Dead Or Alive 5: Last Round Review
Words: Simon Miller
Dead Or Alive 5: Last Round is the fighting game for people who are terrified of fighting games. While Team Ninja’s latest does itself no favours thanks to its obsession with a ridiculously exaggerated version of the female form, the core principles in place means it remains incredibly accessible for people who may feel a little intimidated by other standouts within the genre.
Dead Or Alive’s greatest asset is its solid foundation. While there are plenty of design choices aimed at giving beginners a rush of satisfaction that makes them want to dive in further – at first even smashing one button a few times will result in a combo – those that do dedicate more time to it will find there’s plenty of fighting depth here. More complicated sequences; off-beat rhythm combinations; the constant desire to successfully ‘stun’ your opponent in order to maximise damage. There may be a very familiar formula in place here, but it’s one that still manages to entertain.
There’s a good chance you’re aware of this, however, and are more interested in understanding what Last Round brings to the Xbox One. Unfortunately, the answer is ‘not much’. As the name suggests, this is a coming together of all the Dead Or Alive 5 content already out there including characters, costumes, hairstyles and modes. There are some exclusive items included such as two new faces to the roster – Honoka and Raidou – but the former especially doesn’t feel as integrated or as well thought-out as you may have hoped. An addition for addition’s sake seems to be more than an appropriate way to describe it.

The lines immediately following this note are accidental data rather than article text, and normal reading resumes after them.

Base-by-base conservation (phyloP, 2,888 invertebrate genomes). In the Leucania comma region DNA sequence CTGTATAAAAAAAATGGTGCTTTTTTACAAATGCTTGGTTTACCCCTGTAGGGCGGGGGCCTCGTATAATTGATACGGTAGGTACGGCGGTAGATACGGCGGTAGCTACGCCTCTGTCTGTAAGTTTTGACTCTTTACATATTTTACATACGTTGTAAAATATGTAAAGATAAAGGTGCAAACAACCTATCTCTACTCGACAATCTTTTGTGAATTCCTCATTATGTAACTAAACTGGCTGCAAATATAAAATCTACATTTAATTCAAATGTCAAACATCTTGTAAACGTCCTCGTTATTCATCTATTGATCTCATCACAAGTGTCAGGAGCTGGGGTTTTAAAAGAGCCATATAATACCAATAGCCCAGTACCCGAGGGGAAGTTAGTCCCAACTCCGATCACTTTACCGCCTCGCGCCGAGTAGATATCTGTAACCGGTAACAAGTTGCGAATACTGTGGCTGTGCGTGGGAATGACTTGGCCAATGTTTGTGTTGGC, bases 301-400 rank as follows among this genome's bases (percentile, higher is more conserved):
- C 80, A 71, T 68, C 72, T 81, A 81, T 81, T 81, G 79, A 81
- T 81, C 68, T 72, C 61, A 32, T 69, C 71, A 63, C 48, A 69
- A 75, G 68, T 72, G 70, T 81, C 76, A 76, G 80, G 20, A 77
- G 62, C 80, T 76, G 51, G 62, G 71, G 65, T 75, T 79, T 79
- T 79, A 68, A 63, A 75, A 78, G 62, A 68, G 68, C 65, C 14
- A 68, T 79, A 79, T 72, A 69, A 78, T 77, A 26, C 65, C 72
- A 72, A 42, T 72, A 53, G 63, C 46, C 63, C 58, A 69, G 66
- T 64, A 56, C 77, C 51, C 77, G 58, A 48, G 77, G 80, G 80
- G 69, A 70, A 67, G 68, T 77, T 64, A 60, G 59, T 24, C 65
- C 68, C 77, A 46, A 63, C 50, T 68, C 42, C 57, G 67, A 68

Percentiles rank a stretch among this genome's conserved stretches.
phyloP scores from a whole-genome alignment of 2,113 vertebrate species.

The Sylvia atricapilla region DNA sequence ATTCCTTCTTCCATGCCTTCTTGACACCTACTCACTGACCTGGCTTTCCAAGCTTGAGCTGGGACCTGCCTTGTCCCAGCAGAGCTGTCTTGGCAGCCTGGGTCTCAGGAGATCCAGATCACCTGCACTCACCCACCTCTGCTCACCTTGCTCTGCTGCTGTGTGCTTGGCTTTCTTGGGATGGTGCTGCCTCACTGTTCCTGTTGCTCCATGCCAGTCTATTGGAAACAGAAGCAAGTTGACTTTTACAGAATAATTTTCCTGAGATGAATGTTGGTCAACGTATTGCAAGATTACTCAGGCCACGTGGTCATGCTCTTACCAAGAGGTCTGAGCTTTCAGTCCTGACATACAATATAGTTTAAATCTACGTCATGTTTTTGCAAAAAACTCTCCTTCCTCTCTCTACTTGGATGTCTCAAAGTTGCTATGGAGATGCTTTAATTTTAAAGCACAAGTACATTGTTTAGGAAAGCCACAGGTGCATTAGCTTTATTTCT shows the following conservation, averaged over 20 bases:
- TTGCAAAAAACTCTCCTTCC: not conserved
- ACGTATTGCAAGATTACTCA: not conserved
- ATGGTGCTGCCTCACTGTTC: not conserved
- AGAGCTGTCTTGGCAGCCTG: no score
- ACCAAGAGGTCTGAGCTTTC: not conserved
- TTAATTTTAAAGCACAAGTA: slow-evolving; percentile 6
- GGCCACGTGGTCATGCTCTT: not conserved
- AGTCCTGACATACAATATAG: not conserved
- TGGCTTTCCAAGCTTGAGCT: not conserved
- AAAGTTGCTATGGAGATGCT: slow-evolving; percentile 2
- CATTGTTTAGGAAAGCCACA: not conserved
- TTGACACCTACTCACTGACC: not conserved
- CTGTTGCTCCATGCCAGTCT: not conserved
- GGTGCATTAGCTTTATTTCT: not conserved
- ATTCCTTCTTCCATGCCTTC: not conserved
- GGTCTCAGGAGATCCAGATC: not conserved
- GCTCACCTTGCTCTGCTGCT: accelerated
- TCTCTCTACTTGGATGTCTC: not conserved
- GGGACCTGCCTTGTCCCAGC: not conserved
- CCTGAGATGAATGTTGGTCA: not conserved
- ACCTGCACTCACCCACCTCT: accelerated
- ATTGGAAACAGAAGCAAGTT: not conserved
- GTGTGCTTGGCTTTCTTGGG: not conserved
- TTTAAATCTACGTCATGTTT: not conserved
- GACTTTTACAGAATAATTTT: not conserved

While there’s a slight increase in visual sheen, as there should be, it’s nothing to write home about, with the main issues stemming from the odd technical problem you may encounter. Playing online especially seems to be a lottery in terms of the experience you’ll receive, a huge shame given that this is, more than likely, going to be where Last Round shows off its longevity.
The usual questionable attire aside, Dead Or Alive 5 remains a fast, slick beat-’em-up with the added bonus of being incredibly accessible and fun. It’s doubtful you’ll need this if you’ve already invested in other iterations with a ‘5’ slapped on the end – this is neither a serious departure nor a huge offering of new content. For anyone who’s not taken the plunge, however, this is the version you need.